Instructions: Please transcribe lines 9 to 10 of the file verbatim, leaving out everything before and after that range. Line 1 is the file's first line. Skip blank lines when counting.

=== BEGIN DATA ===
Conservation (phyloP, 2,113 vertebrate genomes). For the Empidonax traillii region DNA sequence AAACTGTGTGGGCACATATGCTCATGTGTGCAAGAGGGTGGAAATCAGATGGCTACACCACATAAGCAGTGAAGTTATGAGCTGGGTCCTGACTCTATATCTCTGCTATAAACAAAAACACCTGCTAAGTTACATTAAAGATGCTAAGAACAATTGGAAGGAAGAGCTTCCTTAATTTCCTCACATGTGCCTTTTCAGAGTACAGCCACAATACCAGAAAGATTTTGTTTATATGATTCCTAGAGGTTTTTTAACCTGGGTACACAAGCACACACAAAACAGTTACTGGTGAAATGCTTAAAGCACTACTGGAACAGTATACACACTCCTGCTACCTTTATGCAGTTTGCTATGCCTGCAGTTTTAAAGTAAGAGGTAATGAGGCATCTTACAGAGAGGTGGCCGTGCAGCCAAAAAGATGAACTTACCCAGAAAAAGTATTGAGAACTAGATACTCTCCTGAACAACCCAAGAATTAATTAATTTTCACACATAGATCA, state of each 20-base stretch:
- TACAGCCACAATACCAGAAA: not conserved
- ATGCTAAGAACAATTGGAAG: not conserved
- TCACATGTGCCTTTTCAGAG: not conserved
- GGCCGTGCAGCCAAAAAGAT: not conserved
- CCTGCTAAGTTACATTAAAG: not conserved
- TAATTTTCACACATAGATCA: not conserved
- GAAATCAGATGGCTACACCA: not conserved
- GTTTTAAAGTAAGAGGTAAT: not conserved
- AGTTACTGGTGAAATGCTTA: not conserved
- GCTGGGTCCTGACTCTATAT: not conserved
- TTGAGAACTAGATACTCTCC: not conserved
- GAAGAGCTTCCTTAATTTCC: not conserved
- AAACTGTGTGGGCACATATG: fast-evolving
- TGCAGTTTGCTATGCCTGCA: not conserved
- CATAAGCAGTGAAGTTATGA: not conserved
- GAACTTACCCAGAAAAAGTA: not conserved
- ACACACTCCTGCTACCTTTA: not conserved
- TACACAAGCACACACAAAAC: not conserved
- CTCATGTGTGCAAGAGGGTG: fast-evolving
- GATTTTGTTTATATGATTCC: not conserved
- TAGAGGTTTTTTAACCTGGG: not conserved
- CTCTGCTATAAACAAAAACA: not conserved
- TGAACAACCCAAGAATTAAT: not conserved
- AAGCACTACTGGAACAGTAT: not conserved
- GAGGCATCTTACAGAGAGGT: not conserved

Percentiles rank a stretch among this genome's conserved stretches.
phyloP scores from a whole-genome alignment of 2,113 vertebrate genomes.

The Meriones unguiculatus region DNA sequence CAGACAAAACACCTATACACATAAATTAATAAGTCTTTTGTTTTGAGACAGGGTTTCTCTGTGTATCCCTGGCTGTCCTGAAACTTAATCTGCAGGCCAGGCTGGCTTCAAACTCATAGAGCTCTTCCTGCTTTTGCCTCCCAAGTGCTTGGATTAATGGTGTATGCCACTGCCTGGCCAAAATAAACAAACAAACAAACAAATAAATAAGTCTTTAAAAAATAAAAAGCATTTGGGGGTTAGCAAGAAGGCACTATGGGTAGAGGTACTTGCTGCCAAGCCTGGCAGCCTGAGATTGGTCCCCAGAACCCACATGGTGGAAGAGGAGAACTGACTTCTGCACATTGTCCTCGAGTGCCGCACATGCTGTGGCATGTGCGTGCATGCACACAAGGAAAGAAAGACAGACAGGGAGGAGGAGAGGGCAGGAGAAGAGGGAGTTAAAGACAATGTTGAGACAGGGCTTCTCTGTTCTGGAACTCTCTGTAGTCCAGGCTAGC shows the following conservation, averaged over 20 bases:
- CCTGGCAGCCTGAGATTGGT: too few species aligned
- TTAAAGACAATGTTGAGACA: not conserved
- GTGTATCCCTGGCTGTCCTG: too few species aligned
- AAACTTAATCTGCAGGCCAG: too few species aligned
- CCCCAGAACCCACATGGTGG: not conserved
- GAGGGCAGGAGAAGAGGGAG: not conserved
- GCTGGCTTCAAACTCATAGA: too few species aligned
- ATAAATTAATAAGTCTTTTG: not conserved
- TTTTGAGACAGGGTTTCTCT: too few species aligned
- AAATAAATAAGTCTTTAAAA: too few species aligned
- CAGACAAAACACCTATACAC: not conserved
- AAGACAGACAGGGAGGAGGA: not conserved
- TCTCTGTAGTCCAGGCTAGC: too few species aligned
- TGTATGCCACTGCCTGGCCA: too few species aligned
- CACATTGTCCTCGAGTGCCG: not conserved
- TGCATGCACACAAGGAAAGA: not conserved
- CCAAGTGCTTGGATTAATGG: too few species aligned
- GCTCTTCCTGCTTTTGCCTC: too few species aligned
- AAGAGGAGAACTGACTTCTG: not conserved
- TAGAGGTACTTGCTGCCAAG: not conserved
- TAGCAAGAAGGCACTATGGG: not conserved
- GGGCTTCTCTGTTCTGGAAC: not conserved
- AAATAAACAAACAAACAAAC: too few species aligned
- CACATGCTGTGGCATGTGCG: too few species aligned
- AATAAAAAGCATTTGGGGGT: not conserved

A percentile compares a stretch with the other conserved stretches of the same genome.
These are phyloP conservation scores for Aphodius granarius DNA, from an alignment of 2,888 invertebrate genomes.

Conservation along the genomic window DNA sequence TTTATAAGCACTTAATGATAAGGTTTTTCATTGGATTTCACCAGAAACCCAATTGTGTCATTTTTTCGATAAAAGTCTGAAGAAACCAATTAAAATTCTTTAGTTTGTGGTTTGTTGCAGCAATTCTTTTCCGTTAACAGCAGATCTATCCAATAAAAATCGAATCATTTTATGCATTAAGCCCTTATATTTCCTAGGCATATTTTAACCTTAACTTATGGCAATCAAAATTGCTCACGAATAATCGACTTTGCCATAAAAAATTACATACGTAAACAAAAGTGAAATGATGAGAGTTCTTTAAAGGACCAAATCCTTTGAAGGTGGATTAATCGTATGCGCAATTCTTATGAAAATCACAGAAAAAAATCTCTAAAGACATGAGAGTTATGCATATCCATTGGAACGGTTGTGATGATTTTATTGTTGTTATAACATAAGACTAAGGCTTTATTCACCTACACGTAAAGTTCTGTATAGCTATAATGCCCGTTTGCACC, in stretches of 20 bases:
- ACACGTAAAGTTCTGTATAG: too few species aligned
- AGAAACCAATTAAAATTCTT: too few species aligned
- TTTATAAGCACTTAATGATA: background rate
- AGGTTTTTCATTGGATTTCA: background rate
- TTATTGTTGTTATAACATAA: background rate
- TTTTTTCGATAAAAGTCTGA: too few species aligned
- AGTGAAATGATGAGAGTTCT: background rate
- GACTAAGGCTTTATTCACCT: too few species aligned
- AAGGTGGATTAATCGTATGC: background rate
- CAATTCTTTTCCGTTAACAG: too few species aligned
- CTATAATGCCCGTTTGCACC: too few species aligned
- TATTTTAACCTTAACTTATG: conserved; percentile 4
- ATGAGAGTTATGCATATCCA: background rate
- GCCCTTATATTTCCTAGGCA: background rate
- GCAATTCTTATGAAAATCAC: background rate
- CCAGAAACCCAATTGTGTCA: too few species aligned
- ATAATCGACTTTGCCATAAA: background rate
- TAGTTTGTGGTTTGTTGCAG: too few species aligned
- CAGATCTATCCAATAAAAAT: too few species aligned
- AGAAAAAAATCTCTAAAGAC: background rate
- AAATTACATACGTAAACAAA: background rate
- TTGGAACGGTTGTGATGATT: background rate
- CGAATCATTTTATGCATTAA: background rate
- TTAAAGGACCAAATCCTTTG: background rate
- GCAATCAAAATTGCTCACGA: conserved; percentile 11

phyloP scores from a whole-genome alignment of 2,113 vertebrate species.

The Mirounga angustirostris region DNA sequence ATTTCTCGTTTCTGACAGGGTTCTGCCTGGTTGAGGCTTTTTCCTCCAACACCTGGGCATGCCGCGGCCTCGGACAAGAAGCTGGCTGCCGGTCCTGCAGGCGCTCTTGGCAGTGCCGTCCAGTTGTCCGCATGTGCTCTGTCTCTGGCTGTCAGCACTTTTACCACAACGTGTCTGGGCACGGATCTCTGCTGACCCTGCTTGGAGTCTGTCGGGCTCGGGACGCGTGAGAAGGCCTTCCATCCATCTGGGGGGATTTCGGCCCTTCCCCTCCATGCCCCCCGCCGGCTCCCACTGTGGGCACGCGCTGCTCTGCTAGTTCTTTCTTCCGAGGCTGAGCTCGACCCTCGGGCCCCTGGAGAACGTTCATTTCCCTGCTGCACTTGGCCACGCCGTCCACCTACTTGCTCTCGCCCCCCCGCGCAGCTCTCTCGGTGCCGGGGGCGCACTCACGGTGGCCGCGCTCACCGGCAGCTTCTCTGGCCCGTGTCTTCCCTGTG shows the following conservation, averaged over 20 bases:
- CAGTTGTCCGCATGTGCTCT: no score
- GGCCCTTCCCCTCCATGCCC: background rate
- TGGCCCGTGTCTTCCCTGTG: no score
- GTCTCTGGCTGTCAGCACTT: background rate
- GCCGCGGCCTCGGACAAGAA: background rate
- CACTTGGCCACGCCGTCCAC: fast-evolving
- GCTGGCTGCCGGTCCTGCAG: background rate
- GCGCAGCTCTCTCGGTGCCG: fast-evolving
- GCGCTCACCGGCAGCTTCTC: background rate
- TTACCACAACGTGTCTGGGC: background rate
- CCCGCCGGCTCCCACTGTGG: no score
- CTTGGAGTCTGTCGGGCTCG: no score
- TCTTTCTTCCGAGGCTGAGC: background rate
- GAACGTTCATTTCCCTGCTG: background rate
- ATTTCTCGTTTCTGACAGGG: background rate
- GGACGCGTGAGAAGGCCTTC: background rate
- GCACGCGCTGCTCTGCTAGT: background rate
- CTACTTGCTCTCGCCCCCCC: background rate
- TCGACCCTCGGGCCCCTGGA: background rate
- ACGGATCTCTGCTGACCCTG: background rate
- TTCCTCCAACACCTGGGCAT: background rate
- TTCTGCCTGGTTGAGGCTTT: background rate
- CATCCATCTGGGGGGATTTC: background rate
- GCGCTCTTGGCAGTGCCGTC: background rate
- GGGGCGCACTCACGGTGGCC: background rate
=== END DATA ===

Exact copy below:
- GTTTTAAAGTAAGAGGTAAT: not conserved
- AGTTACTGGTGAAATGCTTA: not conserved